Joint Winners 2019 Sculpture on the Peninsula Award
Judge: Jenny Harper
Susan Higgs ‘Unaccounted for…’
It is a ceramic piece comprising 40 beautifully-crafted faces placed in the ground. But they are not placed simply, but through the forest floor in a sequence. Who are these people? Are they refugeees? Any which way, it’s an impressive line-up, which it will be broken up after the event. We must all enjoy the piece as a whole here and now.
Trent Hiles ‘Labour of Life’ (The Art of Work)
Trent has made this on site with others able to join the artist digging the burial place for his carved wooden pieces, wrapped in woven flax. It’s intellectually rigorous and probably a bit baffling, but I liked its links to American land art, as well as the traditions of the tangata whenua. Once again this is a work which, apart from documentation, can only be seen here and during the weekend when it’s completed.
These are not sculptural works on a plinth. They’re not made for a corporate office foyer… we encounter them, but then the experience remains only in our collective memory.
Hannah Kidd “Hot House in the Slaughter House” multimedia
– Felicity Milburn, Curator Christchurch Art Gallery.
Visiting the Sculpture on the Peninsula exhibition is an experience like no other. More than 100 works by experience and emerging artists from around New Zealand have been thoughtfully installed at Loudon, an historic working farm, and seeing them all leads you around the homestead garden, through shady woodlands, into old stables and hen houses and up a grassy ridgeline that offers dazzling views of Lyttelton Harbour/Whakaraupo.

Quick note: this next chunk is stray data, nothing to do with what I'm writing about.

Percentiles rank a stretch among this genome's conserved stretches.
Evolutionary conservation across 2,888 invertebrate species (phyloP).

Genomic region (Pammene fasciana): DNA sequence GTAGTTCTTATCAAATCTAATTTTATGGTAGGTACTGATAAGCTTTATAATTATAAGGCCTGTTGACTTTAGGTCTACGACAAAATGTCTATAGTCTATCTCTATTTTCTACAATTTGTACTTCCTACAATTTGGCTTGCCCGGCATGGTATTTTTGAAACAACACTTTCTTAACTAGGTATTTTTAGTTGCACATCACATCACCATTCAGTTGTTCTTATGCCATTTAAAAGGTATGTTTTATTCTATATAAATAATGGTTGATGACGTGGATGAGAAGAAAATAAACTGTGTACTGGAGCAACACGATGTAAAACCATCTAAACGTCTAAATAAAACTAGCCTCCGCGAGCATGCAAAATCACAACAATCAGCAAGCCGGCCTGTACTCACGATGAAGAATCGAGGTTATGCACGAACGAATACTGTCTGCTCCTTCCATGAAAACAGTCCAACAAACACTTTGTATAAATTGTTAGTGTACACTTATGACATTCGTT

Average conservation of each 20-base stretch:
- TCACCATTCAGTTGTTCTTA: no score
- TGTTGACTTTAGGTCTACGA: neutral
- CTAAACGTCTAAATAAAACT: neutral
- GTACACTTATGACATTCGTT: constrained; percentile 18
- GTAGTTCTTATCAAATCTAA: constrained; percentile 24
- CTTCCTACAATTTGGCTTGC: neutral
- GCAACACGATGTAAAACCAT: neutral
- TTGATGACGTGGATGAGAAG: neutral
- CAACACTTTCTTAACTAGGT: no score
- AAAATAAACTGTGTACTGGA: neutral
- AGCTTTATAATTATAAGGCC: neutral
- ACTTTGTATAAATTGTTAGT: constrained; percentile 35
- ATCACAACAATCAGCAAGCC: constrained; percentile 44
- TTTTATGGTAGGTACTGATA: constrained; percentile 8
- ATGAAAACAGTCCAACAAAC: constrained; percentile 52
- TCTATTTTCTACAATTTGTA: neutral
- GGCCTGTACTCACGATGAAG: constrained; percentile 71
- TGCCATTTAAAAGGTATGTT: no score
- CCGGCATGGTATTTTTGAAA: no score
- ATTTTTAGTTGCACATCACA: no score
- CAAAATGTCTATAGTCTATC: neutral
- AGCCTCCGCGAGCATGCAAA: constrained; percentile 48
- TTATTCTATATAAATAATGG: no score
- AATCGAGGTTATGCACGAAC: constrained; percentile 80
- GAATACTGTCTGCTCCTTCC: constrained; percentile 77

The works vary greatly in scale and form — from delicate glass and sinuously carved stone to constructions sculpted from harakeke, rusted wire , paper and even rubber bands. Many artists have responded specifically to the unusual setting, incorporating references to farming life, the geography of Banks Peninsula, and even the birds that inhabit the garden and farmland.
One of the great pleasures of coming back to Loudon every two years is seeing the practices of returning artists develop as they continue to explore the possibilities of the location. The work I have chosen, an installation of hothouse plants by Hannah Kidd in the old killing shed is an example of this. Opening the door instantly transports you to, unexpected world — one that is not only delicately welded metal cacti, lilies, and carnivorous plants, but radiates with tropical heat and rings of birdsong. It is an evocative and unsettling multi-sensory work that demonstrates the artists considerable skill and also shows how technique. materials and concept can combine to create an unforgettable experience for the viewer.
Sculpture on the Peninsula Award $10,000
Judge: Lara Strongman, senior curator Christchurch Art Gallery.
Sponsor: The 2015 award was sponsored by Swinard Wooden Floors, in memory of the late Geoff Swinard, whose vision began this event.
10 Green Bottles, Aaron Te Rangaio
– Lara Strongman
Sculpture on the Peninsula is a terrific event on the national arts calendar, and unique in its setting on a historic working farm. You encounter sculptures in unexpected places: in greenhouses, wood piles, old sheds, and fields; up on ridgelines, or nestled under trees. Walking around and discovering the work is half the fun.